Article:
Buried in Dandora
Photographer Micah Albert captures the danger, filth and tragedy of Nairobi's massive dumpsite
In his exhibit of images from Nairobi entitled "Buried in Dandora", photographer Micah Albert explores the 30-acre wasteland located just 2.5 miles from the central business district. About one million people live by the vast Dandora dump site that literally spills into their homes and sickens children and adults with respiratory ailments, skin disorders and other fatal diseases. Sanitation problems increase exponentially with the growing population being literally buried in garbage but sadly, Kenya's leadership shows alarming indifference to the plight of the people living in the slums of Dandora. Environmental laws, UN-commissioned health studies and calls for closure from human rights groups have largely been ignored.
Making the situation even more complicated is the cottage industry that has sprung up in Dandora. Street children live off salvaged items including food, candy and other things they find in the piles of waste. Thousands of people now make small amounts of money each day scrounging through the debris as they complete the back-breaking task of sorting waste for private companies.
When Albert learned about Dandora, he set off on a journey to tell the story of the people who live there, armed with a grant from the Pulitzer Center on Crisis Reporting to make the project possible. For the "Buried in Dandora" series, Albert documented the piles of waste amid poorly constructed homes, and the harrowing labor involved in picking through the trash. Among the hardship and tragedy captured in the images emerges a sense of joy reinforcing the resilience of the human spirit.
"My approach to photography over the years has been to work on undercover issues mostly in Africa and the Middle East," says Albert. "I have always gone out of my way to travel to Yemen, Chad, Sudan and the Congo, to extremely difficult to access locations, to be a voice to the voiceless. Nairobi has been a hub for me for such a long time, I know it like the back of my hand, or so I thought. Then I found out about this dump site and learned that this is one of the biggest in Africa and that many people live and work in this place. I partnered up with David Conrad, a writer I met in 2008 when we were both covering the elections in Kenya. We simply wanted to tell the story of Dandora."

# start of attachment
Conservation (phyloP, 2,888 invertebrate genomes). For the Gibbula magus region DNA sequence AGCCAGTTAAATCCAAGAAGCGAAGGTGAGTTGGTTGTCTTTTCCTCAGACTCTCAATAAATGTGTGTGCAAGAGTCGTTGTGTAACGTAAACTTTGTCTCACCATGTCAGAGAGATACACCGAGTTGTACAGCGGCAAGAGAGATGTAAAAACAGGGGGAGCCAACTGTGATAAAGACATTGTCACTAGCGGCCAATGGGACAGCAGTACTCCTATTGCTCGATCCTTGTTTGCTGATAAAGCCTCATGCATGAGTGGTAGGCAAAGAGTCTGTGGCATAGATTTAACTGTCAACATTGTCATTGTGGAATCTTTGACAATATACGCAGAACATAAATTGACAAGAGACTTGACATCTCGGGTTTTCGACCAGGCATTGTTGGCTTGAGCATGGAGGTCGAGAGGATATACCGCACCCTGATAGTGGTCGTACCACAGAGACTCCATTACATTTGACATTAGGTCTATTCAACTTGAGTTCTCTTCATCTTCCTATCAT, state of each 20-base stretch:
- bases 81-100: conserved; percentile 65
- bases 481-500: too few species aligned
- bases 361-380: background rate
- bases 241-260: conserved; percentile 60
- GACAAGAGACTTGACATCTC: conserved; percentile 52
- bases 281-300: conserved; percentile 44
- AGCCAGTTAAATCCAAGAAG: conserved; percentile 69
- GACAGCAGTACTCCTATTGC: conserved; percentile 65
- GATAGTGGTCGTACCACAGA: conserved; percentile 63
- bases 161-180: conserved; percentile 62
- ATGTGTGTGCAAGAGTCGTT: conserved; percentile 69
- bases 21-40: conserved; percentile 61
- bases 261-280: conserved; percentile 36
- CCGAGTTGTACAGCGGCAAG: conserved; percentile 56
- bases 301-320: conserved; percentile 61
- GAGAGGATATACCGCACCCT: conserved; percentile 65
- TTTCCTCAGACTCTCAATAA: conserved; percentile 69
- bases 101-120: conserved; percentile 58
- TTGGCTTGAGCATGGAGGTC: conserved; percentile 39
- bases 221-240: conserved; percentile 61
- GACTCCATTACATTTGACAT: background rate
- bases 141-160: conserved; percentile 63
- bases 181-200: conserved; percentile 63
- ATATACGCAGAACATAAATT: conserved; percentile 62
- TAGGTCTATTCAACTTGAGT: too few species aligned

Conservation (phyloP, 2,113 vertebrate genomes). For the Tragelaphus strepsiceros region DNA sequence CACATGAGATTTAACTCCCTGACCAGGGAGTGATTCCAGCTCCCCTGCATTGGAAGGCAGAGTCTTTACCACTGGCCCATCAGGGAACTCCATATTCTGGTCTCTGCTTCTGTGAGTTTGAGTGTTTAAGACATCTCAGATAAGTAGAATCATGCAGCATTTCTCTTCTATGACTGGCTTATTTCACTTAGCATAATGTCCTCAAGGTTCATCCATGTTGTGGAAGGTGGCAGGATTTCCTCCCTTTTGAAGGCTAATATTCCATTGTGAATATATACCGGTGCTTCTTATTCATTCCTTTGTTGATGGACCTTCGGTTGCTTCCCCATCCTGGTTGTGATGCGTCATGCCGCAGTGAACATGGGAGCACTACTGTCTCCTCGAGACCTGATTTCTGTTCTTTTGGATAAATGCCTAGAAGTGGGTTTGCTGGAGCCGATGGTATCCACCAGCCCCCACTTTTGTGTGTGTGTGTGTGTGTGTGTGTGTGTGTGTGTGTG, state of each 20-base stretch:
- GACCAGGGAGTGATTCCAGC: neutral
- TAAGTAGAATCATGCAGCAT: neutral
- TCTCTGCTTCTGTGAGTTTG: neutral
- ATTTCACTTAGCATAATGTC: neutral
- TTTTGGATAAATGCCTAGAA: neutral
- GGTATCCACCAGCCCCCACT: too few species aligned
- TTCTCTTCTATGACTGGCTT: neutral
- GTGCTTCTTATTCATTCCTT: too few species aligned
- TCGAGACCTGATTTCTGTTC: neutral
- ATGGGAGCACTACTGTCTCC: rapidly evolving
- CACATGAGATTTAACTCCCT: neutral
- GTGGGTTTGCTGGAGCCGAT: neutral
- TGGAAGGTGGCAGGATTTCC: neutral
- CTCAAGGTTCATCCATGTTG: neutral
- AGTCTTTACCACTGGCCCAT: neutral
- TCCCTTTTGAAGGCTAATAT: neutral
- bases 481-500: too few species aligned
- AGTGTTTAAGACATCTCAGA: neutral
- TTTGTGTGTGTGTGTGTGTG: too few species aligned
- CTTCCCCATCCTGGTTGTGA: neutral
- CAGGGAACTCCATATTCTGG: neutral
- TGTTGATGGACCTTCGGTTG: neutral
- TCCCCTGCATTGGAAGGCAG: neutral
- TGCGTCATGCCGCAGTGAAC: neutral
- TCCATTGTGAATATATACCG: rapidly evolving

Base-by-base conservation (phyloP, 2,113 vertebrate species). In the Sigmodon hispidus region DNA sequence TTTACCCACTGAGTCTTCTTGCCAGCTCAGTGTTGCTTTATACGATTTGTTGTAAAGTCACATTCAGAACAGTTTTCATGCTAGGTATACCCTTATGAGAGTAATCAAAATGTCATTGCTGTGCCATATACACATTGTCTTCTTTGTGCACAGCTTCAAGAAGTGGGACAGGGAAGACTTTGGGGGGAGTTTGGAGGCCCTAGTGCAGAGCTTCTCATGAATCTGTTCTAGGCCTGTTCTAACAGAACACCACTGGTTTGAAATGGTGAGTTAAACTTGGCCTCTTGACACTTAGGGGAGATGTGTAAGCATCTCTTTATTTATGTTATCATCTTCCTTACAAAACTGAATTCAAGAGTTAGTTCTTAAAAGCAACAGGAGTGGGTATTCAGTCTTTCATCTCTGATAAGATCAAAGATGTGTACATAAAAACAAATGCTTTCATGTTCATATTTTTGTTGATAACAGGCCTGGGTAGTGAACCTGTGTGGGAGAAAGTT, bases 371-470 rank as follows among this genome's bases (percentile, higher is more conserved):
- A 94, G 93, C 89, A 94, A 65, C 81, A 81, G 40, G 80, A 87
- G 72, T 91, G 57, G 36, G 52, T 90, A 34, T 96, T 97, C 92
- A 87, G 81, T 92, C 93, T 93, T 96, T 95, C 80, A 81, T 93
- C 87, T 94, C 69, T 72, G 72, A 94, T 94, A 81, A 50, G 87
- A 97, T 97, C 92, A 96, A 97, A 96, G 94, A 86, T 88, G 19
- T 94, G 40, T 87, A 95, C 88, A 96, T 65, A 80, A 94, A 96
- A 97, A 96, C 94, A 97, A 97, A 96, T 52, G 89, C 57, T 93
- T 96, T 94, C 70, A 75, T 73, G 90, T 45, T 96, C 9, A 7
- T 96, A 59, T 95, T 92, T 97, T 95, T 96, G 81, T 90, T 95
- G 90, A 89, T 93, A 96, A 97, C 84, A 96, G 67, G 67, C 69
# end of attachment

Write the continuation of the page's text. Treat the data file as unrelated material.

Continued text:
Once they arrived back in Kenya, getting to Dandora was an odyssey. "It took three days of negotiating with the lead of the cartel that controls the dumpsite," explains Albert. "It is one of the most dangerous places in Kenya. Slums surround the dumpsite. You can't just show up. So, to get in there I needed to negotiate with this guy named Tiger who is the head of the cartel. Most taxi drivers won't go there for fear of their own safety. We more or less had to hide in the back of the car to get into the slum area two hours before the sun came up. Security was a big deal. This place is off the grid. This is a place where bodies are dumped, where women are taken to be raped and where weapons are hidden. This is the place where all illegal activity happens. That is what I didn't expect. I am used to going into dangerous places, but I didn't except it to be that much of a security issue."
So moved by the tragedy of Dandora, Albert gets emotional talking about some of the people he encountered there. "The kid doing a handstand, I had to take that shot," he says. "I am a new dad. No matter what circumstances or how terrible life is—kids will still be kids. I always try to show the positive, I don't feel like there is enough of that in today's news and media. The dumpsite at Dandora is a horrific place, but I really try to get to know people like I would get to know my neighbor. I don't just start bombarding them with my camera. I try to get to know them as a person and once you do that you see 'that guy is a dad too', 'that guy is a brother', 'that man is going to try to provide for his family'. There are a lot of points I can relate to."
"Buried in Dandora" will be on view at Apolis: Common Gallery in downtown Los Angeles from 7-31 December. At the opening night reception, Albert will be joined by Pulitzer Center managing director Natalie Applewhite and Apolis co-founders Raan and Shea Parton. Albert is also an Apolis Advocate for the socially motivated lifestyle brand and contributes regularly to their Apolis Journal.
For more images, please see gallery below.
Images by Micah Albert / courtesy of Pulitzer Center
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